Talks between Greece and the Former Yugoslav Republic of Macedonia on the latter’s official name, which had appeared to be in the final stretch, seemed to have run into problems on Friday, with a senior Greek government official saying that a deal was not likely to be reached in the coming days.
“It seems that FYROM’s side is not yet ready to respond to everything that was agreed in Brussels between the two foreign ministers. Therefore the possibility of an agreement in the coming days appears to be receding,” the official said, adding that it was unlikely Prime Minister Alexis Tsipras and his counterpart Zoran Zaev would speak by phone in the next few days as planned.
Responding, government sources in FYROM called for “a responsible political attitude of all people involved,” adding, “We must not succumb to speculations right now.”
Earlier this week, Foreign Minister Nikos Kotzias said he and his opposite number in FYROM, Nikola Dimitrov, had concluded talks and that the premiers were to discuss the draft agreement following final talks on legal and technical issues.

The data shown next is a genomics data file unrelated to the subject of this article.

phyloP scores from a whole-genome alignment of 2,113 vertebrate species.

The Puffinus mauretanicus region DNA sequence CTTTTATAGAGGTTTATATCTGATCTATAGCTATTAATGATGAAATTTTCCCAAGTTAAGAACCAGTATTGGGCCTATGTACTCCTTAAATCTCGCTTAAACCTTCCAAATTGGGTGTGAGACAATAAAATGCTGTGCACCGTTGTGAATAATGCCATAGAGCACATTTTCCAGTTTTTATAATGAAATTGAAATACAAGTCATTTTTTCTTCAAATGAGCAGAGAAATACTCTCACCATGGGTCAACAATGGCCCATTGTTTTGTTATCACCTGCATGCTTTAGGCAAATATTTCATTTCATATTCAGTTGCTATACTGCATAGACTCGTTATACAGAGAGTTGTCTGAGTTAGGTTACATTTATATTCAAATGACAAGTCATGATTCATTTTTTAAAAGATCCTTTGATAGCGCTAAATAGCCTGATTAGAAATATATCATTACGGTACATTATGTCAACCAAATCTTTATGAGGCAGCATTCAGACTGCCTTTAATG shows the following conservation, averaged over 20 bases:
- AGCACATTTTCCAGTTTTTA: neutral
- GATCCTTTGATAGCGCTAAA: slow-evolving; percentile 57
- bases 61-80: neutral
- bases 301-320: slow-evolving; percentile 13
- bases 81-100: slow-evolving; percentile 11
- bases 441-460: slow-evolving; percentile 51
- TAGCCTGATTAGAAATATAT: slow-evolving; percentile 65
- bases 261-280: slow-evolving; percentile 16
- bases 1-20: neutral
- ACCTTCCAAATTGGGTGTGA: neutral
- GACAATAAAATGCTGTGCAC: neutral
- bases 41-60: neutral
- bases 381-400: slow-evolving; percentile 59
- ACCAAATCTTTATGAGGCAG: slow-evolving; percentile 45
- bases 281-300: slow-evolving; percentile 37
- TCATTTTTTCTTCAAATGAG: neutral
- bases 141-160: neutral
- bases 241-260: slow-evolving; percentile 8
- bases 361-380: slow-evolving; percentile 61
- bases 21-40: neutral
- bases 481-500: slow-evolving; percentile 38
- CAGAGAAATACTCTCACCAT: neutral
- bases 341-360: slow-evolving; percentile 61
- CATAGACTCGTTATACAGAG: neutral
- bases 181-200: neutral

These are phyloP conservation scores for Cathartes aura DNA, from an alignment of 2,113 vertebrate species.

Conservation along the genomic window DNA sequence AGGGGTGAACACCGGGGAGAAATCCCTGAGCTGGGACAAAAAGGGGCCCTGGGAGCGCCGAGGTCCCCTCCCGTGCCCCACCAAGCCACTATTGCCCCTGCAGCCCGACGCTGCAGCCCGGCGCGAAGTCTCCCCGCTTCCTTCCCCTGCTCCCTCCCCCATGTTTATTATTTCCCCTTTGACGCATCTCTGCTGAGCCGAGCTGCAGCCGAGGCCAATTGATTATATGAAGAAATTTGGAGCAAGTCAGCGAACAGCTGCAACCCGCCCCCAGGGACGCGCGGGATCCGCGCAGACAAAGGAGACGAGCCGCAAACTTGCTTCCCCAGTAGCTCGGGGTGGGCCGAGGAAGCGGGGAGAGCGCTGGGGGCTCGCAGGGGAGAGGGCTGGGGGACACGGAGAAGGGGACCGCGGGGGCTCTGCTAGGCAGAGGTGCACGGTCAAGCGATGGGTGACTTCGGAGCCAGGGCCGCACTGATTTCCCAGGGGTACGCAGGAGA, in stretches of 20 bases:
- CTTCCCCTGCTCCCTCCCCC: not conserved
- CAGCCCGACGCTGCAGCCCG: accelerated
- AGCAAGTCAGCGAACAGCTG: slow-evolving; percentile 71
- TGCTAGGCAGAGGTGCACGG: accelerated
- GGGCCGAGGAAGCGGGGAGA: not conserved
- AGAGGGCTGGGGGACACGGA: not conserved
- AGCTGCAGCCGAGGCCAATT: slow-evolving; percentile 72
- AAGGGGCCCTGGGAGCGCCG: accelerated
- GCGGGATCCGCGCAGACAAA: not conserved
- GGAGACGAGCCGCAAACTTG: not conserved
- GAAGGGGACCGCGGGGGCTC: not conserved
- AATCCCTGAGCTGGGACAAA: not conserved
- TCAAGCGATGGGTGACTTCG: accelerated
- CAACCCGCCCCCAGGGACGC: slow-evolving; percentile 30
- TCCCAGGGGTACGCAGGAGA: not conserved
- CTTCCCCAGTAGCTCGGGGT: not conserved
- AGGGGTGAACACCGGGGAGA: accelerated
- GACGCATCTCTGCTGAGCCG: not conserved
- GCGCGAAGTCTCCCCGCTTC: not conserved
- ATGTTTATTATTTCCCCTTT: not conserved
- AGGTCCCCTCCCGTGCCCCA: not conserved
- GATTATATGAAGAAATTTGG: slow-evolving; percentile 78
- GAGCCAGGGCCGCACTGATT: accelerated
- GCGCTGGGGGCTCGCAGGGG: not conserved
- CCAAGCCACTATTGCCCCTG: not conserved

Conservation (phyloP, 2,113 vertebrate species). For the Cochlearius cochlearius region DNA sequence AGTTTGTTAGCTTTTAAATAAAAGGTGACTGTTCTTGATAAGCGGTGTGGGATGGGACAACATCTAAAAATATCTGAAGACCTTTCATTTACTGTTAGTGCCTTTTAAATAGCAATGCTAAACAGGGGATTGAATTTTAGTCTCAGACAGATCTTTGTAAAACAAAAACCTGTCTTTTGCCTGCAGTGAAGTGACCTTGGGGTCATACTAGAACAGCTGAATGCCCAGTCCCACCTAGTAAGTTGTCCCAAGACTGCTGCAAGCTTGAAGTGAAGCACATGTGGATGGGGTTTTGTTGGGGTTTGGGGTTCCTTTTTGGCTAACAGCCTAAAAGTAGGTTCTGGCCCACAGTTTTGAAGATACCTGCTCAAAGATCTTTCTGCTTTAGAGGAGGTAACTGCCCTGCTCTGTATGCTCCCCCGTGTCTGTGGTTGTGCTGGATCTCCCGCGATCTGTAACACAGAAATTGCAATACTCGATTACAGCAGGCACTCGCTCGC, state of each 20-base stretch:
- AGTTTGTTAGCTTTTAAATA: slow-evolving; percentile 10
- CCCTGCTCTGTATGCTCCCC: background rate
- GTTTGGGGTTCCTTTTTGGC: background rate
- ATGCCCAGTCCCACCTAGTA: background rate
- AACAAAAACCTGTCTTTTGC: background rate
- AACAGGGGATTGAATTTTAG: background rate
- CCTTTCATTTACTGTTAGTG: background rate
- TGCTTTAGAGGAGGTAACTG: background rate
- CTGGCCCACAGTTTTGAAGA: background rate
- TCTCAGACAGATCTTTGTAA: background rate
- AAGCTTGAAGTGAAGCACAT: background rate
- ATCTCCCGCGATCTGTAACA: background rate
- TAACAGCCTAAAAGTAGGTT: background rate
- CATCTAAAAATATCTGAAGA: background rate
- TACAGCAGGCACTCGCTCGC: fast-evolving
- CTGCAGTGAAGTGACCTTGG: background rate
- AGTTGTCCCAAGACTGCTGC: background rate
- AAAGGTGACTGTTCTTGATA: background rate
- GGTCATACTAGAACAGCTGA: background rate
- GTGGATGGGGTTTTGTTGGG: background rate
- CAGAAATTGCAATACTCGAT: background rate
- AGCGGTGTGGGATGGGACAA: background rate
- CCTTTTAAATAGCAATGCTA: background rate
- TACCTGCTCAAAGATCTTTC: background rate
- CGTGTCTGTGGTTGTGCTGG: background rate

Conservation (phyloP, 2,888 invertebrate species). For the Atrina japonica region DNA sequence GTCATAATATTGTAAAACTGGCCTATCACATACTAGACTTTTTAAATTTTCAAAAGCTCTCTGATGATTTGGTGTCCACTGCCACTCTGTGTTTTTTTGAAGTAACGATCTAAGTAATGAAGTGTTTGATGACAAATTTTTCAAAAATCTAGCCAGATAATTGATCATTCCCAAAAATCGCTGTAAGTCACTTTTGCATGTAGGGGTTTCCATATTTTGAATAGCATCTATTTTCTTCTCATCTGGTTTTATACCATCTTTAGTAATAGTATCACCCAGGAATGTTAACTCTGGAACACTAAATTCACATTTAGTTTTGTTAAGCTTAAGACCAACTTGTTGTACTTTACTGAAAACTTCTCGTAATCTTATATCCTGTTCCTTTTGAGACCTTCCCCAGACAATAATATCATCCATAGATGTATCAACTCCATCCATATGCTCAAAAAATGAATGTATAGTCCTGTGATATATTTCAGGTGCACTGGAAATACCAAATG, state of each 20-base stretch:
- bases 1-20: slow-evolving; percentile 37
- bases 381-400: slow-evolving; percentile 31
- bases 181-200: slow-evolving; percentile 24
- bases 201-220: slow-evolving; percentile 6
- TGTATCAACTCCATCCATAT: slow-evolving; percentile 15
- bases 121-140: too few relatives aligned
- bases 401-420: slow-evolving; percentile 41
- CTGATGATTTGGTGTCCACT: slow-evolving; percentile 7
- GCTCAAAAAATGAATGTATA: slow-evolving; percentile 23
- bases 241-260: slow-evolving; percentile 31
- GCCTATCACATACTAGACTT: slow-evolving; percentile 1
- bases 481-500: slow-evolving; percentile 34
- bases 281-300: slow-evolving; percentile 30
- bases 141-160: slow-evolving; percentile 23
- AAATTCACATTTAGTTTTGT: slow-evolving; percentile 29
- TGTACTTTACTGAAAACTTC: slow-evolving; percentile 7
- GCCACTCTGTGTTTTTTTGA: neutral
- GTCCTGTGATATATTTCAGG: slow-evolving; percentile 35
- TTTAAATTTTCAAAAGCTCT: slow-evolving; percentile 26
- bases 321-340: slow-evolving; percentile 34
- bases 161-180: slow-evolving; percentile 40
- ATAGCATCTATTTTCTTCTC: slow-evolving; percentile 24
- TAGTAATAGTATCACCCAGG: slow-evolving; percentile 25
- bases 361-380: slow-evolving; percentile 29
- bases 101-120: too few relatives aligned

According to sources, during those technical-level talks, FYROM officials tried to back down on aspects of the initial framework agreed by the ministers.
On Wednesday, FYROM President Gjorge Ivanov, who is allied with the opposition VMRO-DPMNE party, rejected Greece’s call for an "erga omnes" solution, namely one that would apply both domestically and internationally. VMRO-DPMNE is planning a rally in Skopje on Saturday to protest an erga omnes deal.
Public opposition to a solution is significant. Polls in FYROM showed that six in 10 respondents objected to Zaev’s proposal of Ilindenska Makedonija, which he had touted as a promising solution; it was also rejected by opposition parties in Greece.
Greece’s conservative opposition New Democracy party said on Friday that it would only back a solution that is “unified, direct and conclusive.” It also sought a clarification on the position of Tsipras’s coalition partner Panos Kammenos, who has said he would not support any name containing the term “Macedonia.”
Pressure has been growing from Western governments for a solution. On Friday the US State Department said it hoped Athens and Skopje would reach “a mutually acceptable solution to the name issue together, which will be in the interests of Euro-Atlantic integration, economic prosperity, peace and stability in the region.”